The developer and builders of Clarksburg Town Center delivered a withering attack on the Montgomery County Planning Board yesterday, charging that the industry has been unfairly blamed for the county government's own failing.
During the latest in a series of hearings on allegations that they violated binding agreements on how the community should have been built, attorneys for Newland Communities and five builders said they were working within the system that the county established -- one that allowed staff members great latitude in approving changes to established plans.
"I have no regrets over or apologies for the actions we have taken in Clarksburg," said Tom Bozzuto, a founding partner of Bozzuto Homes Inc. "We had your approval to build what we did. To say to us now we should not have relied on approved plans sends a chilling message."
Newland and the builders also questioned the legitimacy of the board's investigation, one that involves probing the actions of its staff.
"When the commission's own staff is so directly involved in all the questioned actions, how can this board be impartial?" asked Douglas C. Delano, a Newland vice president.
At one point yesterday, an attorney for one of the builders accused the planning agency of turning its back on a former employee at the heart of the controversy. Wynn Witthans, who managed the Clarksburg project for the agency, resigned in June after acknowledging that she made changes to site plans for Clarksburg so that they conformed with other documents relating to the project.
Kevin P. Kennedy, representing NV Homes and Craftstar Homes, demanded that Witthans be called to testify so she could defend herself and back up his claim that she had signed off on nearly everything that was built.
"You have to get Wynn Witthans here," Kennedy said. "She was a good, meticulous, good government employee working for less than she is worth. Now she has been thrown under the bus, for whatever reason."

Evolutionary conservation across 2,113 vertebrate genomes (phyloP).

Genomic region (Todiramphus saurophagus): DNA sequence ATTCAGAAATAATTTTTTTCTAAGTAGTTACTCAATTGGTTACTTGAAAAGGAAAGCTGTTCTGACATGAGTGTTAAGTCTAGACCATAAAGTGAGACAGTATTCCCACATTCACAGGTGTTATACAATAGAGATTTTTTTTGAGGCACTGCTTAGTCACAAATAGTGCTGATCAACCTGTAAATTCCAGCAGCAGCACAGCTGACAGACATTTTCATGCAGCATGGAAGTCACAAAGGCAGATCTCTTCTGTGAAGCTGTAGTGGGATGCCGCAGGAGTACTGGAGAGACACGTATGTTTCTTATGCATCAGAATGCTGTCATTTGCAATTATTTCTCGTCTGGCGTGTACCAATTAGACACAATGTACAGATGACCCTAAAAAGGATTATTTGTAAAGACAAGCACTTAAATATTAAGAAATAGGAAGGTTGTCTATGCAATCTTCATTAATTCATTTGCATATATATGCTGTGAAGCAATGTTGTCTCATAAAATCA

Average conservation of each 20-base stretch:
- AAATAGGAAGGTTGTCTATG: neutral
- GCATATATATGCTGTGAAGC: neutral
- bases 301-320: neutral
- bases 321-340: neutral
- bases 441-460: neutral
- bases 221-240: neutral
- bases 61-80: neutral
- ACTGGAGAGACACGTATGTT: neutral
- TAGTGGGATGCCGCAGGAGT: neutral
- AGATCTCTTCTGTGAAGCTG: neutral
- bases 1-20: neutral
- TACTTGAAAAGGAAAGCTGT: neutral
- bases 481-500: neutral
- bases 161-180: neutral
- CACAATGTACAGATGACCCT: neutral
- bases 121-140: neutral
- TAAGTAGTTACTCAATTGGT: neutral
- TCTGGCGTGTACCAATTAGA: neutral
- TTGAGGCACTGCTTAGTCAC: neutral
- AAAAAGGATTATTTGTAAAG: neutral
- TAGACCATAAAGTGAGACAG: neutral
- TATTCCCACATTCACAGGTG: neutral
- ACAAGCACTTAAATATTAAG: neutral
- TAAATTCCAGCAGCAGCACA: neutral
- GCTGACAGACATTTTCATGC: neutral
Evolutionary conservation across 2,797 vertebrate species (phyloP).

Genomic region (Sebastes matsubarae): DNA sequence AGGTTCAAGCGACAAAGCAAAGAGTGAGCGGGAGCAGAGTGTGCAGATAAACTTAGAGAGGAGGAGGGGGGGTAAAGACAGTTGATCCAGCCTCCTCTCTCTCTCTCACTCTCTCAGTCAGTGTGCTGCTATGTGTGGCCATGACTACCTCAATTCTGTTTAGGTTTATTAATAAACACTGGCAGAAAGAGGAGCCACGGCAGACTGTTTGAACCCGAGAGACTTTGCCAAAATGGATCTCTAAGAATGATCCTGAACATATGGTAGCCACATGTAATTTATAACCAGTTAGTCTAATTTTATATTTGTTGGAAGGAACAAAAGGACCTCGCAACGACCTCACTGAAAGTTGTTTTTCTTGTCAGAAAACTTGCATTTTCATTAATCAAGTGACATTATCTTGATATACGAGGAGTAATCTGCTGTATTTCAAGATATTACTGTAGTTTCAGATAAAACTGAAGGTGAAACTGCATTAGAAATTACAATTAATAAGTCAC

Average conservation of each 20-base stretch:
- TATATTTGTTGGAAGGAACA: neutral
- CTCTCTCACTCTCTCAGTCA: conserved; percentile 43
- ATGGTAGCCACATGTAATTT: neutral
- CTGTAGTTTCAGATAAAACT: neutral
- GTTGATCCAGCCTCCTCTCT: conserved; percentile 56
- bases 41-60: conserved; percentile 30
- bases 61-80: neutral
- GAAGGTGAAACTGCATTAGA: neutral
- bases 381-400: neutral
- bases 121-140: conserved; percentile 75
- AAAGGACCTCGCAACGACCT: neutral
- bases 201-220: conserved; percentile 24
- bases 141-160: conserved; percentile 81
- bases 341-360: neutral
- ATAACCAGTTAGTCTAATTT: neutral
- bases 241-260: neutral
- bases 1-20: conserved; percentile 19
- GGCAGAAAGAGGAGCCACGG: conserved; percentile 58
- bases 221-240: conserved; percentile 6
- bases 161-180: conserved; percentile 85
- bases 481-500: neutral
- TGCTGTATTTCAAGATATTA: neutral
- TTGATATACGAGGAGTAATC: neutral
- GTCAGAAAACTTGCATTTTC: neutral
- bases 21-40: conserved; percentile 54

Derick Berlage, the Planning Board chairman, sparred with Kennedy over the agency's role but later said he would ask Witthans to testify before the hearings end. He added, however, that he does not have subpoena authority. Witthans declined to comment last night.
The comments from Bozzuto, Delano and Kennedy reflect the rancor and frustration surrounding the planned residential community that has triggered broad debate over Montgomery's land use and development policies.
On July 7, the board agreed with the residents that hundreds of homes had been built too tall or close to the street. The board now is trying to decide whether there were violations to approved plans dealing with the style and configuration of the homes and streets and the location of moderately priced units and recreational amenities.
Last week, the residents were given six hours to present their case, which largely centers on how legally binding site plans differ from what is actually on the ground.
Sometime in the next few months, the board will decide on penalties against Newland and the builders, which could top $1 million in fines.
They used as the basis for their defense yesterday documents and meeting logs showing that Witthans and other county officials, including Berlage, had signed off on at least some of the changes to the plans sought by the firms.
Stephen Z. Kaufman, an attorney for Newland, also asked that the board seek the testimony of two dozen other county officials he said were involved in decisions relating to Clarksburg.
One commissioner asked Kaufman whether Newland was requesting that the board recuse itself. He said no, which prompted Nancy C. Lineman, the planning spokeswoman, to say later that the company was making "empty accusations." But Kaufman said the recusal question is something the commissioners "should have been asking themselves."